2009 outlook: “No one can say for sure how the year is going to roll out — 2009 is very unpredictable at this point. I’m very hopeful that the new [Obama] administration will be able to hit the ground running and continue to stimulate the economy. We’re waiting to get to the bottom of the housing market and find out where unemployment will stabilize.”
Card’s resolutions: “If I had to pick one resolution, it would be to really concentrate on our people. People are our biggest asset. It’s critical in times like these to overcommunicate. We hold town hall meetings every month, and I went to every Christmas party we had as a company. I have spoken directly to almost every wholesale employee. If the actions you take are deemed to be fair and proper and you have credibility, people will accept them because they understand the situation the economy is in. Our people, like all Americans, are feeling stressed with the general situation, but morale is very good, all things considered.
“What we are doing is what most companies are doing: managing our balance sheet for cash and reducing capital expenditures. We spent very heavily on tech for the past three years, so it’s very natural for us to take a pause, and it will be the main area of cuts. We’re also slowing on new store openings. We’re only opening the best locations and anything marginal we’ll hold back on.”
MICHAEL KRAMER, KELLWOOD CO.
2009 outlook: “I now think the turnaround will be closer to 2010 — 2009 will be a tough year. It’s dire out there, but we’re confident in our strategy and our financial position with our partner, Sun Capital.”
Kramer’s resolutions: “First, focus on executing our strategy, and secondarily, don’t panic. Also, the key to leadership in 2009 is keeping people motivated. That hopefully won’t be too hard for us because we’ll be experiencing a lot of operational wins in 2009.”
CHRISTA MICHALAROS, RAFAELLA GROUP
2009 outlook: “We at Rafaella expect 2009 to be a year of significant change,” and the Cerberus-owned company will be looking for acquisitions. “It will be the year that forces the industry to innovate and transform themselves in order to survive, a year where those who stay focused and develop innovative ways to excite the consumer will be the clear winners. Today, people’s priorities have changed significantly. Their confidence is shaken. We believe key themes for the year will be value, innovation and the season’s must-haves versus the excess of the past.”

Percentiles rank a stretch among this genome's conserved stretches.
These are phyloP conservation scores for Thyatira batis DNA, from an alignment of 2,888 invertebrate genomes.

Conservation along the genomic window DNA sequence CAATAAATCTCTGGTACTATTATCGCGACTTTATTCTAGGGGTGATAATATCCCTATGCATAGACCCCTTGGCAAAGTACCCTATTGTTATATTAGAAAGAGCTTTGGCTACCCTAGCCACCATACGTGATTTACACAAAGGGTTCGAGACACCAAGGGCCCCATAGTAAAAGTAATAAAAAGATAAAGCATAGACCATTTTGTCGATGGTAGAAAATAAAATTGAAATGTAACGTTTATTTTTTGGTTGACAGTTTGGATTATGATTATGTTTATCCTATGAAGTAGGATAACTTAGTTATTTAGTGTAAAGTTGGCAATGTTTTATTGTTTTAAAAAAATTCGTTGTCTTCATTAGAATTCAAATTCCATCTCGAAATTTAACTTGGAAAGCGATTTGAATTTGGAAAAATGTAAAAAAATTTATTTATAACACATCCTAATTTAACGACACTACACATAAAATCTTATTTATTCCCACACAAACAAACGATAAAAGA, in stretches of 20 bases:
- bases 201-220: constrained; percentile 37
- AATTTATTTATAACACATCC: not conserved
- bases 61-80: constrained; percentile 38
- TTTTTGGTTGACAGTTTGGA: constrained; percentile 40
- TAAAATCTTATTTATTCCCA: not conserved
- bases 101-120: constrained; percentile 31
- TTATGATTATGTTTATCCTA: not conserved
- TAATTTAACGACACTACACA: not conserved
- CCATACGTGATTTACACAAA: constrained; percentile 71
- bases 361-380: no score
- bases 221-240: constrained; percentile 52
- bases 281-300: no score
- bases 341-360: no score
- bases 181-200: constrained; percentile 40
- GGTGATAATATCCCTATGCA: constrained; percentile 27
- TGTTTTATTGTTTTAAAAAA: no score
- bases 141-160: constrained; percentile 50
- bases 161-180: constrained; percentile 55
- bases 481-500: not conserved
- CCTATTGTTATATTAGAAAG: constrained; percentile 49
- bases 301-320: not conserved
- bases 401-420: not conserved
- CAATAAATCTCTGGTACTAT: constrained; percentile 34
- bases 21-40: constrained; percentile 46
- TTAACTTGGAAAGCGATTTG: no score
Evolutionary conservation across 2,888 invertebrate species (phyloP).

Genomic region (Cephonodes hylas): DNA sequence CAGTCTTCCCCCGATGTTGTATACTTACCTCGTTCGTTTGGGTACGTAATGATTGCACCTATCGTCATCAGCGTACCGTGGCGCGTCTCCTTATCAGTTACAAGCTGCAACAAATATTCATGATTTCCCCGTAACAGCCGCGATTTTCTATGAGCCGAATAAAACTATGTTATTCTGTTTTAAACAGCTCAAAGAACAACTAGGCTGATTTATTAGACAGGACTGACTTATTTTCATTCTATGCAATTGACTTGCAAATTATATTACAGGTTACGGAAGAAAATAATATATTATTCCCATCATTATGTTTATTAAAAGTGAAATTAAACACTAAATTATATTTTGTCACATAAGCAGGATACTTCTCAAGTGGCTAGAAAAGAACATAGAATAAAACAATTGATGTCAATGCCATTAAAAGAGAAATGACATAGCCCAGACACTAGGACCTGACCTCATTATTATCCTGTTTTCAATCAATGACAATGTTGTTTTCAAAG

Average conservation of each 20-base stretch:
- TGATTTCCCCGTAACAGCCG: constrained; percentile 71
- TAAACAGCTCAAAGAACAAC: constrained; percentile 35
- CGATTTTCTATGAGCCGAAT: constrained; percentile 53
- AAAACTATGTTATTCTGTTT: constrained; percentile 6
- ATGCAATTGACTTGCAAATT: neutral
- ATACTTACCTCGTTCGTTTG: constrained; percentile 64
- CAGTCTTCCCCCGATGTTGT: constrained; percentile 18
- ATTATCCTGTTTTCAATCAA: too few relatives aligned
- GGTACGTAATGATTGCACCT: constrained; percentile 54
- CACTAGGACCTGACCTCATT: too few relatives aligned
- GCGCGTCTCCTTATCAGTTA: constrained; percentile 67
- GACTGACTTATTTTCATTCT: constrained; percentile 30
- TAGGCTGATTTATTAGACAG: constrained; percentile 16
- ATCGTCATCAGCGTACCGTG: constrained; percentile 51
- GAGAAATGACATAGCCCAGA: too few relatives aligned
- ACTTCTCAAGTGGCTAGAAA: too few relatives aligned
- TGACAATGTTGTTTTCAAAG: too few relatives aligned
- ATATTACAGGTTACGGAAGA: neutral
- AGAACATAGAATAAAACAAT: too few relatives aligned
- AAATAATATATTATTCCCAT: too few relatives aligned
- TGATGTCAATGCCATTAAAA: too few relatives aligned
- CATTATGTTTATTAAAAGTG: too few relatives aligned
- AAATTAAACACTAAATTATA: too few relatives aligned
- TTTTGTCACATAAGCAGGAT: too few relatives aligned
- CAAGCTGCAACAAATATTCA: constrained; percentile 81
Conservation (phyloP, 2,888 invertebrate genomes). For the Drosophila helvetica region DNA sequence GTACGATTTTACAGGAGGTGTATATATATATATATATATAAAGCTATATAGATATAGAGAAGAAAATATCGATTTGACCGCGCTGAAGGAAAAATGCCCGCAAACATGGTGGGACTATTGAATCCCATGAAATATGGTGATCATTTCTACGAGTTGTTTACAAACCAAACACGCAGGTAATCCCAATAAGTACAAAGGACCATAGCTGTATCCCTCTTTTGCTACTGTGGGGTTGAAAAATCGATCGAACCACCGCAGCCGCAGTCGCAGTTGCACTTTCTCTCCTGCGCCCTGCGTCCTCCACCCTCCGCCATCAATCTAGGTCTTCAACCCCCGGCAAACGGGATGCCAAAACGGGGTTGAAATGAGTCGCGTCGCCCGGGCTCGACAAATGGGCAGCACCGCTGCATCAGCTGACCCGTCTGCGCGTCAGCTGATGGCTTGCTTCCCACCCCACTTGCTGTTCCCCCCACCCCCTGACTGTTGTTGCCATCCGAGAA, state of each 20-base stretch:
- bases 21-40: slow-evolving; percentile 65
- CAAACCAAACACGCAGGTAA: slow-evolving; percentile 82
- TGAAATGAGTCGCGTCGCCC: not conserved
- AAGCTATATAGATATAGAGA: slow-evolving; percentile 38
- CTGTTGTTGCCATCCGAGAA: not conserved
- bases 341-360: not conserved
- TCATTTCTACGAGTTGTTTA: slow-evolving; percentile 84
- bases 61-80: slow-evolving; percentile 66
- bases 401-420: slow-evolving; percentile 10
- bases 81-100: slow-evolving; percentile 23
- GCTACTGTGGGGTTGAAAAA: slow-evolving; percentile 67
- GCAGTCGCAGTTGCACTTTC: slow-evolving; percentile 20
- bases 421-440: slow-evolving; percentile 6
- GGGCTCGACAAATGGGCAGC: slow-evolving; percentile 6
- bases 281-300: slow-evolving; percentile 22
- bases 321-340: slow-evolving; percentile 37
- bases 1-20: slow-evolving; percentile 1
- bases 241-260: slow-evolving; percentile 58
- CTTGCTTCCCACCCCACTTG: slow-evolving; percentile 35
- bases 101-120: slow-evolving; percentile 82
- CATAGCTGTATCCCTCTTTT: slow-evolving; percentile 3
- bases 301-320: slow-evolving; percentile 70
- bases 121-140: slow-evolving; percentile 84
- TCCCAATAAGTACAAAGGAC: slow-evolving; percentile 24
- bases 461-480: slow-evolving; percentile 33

1. “Operate like a lean, mean fighting machine and trim the excess everywhere.”
2. “Supertight inventory management. We love Alan Questrom’s quote from the WWD CEO conference: ‘No one ever went out of business because they didn’t have enough inventory, however, they did if they had too much.’”
3. “Liquidity, liquidity, liquidity.”
4. “Staying focused and confident in our mission of providing extraordinary value and innovation in every product category we provide. We must give her a reason to buy.”
MARK MENDELSON, ELLEN TRACY
2009 outlook: “The first half of the year will be challenging, and I’m hoping it will open up for summer and into fall. We’re really excited about fall, when our full product relaunches. We have a lot of great initiatives for fall.”
Mendelson’s resolutions: “For me, it’s about balancing all of it. It’s not like you can control your expenses and inventories, and not have great product. You have to be serious, but you don’t want to be miserable. You need to be careful, but you can’t expense yourself into profitability. When everything comes out of this, we want people to say that we didn’t sacrifice product to save money. It’s all about the product.”